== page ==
Health Care and Safety
Main article: Health Care and Safety in Philippines
The Peace Corps’ highest priority is maintaining the good health and safety of every Volunteer. Peace Corps medical programs emphasize the preventive, rather than the curative, approach to disease. The Peace Corps in the Philippines maintains a clinic with two full-time medical officers and a medical technologist, who take care of Volunteers’ primary healthcare needs. Other medical services, such as additional testing, are available at local, Peace Corps-certified hospitals. If you become seriously ill, you will be transported either to the premier medical facility in the region or to the United States.
 Diversity and Cross-Cultural Issues
Main article: Diversity and Cross-Cultural Issues in Philippines
In the Philippines, as in other Peace Corps host countries, Volunteers’ behavior, lifestyle, background, and beliefs are judged in a cultural context very different from their own. Certain personal perspectives or characteristics commonly accepted in the United States may be quite uncommon, unacceptable, or even repressed in the Philippines.
Outside of Manila, residents of rural communities have had relatively little direct exposure to other cultures, races, religions, and lifestyles. What people view as typical American behavior or norms may be a misconception, such as the belief that all Americans are rich and have blond hair and blue eyes. The Filipino people are justly known for their generous hospitality to foreigners; however, members of the community in which you will live may display a range of reactions to cultural differences that you present.
- Possible Issues for Female Volunteers
- Possible Issues for Volunteers of Color
- Possible Issues for Senior Volunteers
- Possible Issues for Gay, Lesbian, or Bisexual Volunteers
- Possible Religious Issues for Volunteers
- Possible Issues for Volunteers With Disabilities
 Frequently Asked Questions
Main article: FAQs about Peace Corps in Philippines
- How much luggage am I allowed to bring to the Philippines?
- What is the electric current in the Philippines?
- How much money should I bring?
- When can I take vacation and have people visit me?
- Will my belongings be covered by insurance?
- Do I need an international driver’s license?
- What should I bring as gifts for Filipino friends and my host family?
- Where will my site assignment be when I finish training and how isolated will I be?
- How can my family contact me in an emergency?
- Can I call home from the Philippines?
- Should I bring a cellular phone with me?
- Will there be e-mail and Internet access? Should I bring my computer?
 Packing List
Main article: Packing List for Philippines
This list has been compiled by Volunteers serving in the Philippines and is based on their experience. Use it as an informal guide in making your own list, bearing in mind that experience is individual. There is no perfect list! You obviously cannot bring everything on the list, so consider those items that make the most sense to you personally and professionally. You can always have things sent to you later. As you decide what to bring, keep in mind that you have an 80-pound weight limit on baggage. And remember, you can get almost everything you need in the Philippines.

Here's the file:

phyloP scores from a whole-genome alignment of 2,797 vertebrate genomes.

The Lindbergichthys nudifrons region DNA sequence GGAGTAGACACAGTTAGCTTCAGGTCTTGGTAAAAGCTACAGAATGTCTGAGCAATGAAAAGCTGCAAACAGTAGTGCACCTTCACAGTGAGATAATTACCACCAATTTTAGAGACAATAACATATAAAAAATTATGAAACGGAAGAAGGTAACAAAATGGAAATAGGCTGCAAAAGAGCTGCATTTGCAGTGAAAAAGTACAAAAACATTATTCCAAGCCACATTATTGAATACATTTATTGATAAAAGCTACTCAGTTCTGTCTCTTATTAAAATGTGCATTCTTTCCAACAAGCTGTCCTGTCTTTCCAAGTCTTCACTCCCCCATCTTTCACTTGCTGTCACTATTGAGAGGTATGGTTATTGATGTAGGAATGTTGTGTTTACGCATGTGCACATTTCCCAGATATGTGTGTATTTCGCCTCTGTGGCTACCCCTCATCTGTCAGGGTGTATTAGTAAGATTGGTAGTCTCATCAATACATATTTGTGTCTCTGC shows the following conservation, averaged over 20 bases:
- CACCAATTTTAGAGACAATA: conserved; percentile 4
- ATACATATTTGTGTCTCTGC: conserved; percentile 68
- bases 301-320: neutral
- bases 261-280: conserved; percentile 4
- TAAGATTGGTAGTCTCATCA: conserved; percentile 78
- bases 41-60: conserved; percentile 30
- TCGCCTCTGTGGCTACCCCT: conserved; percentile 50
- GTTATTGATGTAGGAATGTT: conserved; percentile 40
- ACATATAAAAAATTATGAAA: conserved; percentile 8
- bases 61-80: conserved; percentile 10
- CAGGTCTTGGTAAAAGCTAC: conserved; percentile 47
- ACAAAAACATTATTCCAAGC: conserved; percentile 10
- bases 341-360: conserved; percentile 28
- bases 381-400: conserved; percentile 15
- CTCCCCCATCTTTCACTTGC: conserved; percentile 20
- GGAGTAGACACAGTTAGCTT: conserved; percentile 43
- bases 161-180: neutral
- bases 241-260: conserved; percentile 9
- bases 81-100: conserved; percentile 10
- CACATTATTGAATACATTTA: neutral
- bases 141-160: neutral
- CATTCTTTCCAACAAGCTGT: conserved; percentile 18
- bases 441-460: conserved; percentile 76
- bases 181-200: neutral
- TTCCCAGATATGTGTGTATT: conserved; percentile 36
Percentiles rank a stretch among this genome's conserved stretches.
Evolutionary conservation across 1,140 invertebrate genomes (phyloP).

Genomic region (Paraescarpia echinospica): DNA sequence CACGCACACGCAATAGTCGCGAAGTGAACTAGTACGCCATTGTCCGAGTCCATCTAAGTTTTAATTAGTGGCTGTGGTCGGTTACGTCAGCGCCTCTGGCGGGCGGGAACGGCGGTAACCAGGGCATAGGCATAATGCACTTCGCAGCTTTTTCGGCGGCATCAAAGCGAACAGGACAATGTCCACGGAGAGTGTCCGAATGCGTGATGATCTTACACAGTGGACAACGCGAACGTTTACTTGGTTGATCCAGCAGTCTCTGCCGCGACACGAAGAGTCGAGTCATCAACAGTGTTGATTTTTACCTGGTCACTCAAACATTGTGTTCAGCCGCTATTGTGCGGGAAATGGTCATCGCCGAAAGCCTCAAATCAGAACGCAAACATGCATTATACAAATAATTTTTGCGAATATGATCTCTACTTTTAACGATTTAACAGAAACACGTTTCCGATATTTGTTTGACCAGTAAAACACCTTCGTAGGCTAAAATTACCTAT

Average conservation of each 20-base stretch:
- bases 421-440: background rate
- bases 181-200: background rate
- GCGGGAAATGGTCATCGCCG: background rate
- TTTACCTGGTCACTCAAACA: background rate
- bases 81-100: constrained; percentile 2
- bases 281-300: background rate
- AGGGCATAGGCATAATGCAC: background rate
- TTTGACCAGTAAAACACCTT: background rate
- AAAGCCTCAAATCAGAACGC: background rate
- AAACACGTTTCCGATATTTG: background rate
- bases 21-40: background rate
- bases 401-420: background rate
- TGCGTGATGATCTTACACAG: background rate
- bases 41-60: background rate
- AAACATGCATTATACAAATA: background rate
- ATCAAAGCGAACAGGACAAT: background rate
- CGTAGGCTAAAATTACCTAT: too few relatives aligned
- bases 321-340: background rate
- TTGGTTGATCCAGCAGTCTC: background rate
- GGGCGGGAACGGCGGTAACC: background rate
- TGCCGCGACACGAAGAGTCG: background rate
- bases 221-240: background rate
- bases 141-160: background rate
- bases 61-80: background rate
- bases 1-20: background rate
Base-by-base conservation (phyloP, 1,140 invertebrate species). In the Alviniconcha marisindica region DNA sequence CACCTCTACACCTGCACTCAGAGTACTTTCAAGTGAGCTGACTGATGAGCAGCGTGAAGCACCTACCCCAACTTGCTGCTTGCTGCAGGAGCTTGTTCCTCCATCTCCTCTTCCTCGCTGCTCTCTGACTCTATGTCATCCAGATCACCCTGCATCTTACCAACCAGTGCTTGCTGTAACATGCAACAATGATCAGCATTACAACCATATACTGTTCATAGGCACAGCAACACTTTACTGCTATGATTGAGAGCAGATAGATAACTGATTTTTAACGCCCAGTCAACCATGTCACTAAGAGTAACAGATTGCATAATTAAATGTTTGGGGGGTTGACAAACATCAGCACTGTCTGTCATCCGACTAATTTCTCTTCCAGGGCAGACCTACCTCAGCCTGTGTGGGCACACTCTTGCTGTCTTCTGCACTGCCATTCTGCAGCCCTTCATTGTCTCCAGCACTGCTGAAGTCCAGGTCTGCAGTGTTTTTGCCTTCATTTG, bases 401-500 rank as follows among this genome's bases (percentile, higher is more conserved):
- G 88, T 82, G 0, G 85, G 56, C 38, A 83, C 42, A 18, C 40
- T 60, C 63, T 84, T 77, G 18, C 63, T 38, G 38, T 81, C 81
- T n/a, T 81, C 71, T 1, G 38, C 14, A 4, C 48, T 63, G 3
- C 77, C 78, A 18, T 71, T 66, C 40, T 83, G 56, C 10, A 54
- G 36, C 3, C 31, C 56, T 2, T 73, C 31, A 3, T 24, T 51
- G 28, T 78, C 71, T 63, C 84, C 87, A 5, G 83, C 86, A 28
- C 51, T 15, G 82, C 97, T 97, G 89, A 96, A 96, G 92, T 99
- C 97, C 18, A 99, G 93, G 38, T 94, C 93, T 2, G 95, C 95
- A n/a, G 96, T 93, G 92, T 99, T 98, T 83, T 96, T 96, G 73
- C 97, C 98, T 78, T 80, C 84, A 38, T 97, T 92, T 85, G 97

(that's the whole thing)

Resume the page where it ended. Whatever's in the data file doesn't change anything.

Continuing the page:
- General Clothing
- For Women
- For Men
- Personal Hygiene and Toiletry Items
 Peace Corps News
- Peace Corps volunteers share experiences at Bridgewater College - Augusta Free Press (Oct 26)
- Chris Rosenblum | Across the world, Bellefonte woman's wish comes true - Centre Daily Times (Sep 27)
- Five 2014 Graduates Join the Peace Corps - Knox College (Sep 26)
- Peace Corps revamps application process - The Michigan Daily (Jul 17)
- An overview of the Peace Corps, sending US citizens abroad since 1961 - Washington Post (Jul 14)
- BU Alum Heads Peace Corps - BU Today (Jul 09)
- Woman follows dream, joins Peace Corps - The Baytown Sun (Jul 04)
- Artifacts from couple's time in Peace Corps accepted to Smithsonian - Clayton County Register (May 13)
- FACT SHEET: United States-Philippines Bilateral Relations - Whitehouse.gov (press release) (Apr 28)
- Sunday Sit-down: Paul N. Bertler - Worcester Telegram (Mar 23)
PEACE CORPS JOURNALS
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 Country Fund
Contributions to the Philippines Country Fund will support Volunteer and community projects that will take place in Philippines. These projects include water and sanitation, agricultural development, and youth programs.
 See also
- Volunteers who served in Philippines
- Peace Corps Alumni Foundation for Philippine Development
- Inspector General Reports
- Pre-Departure Checklist
- List of resources for Philippines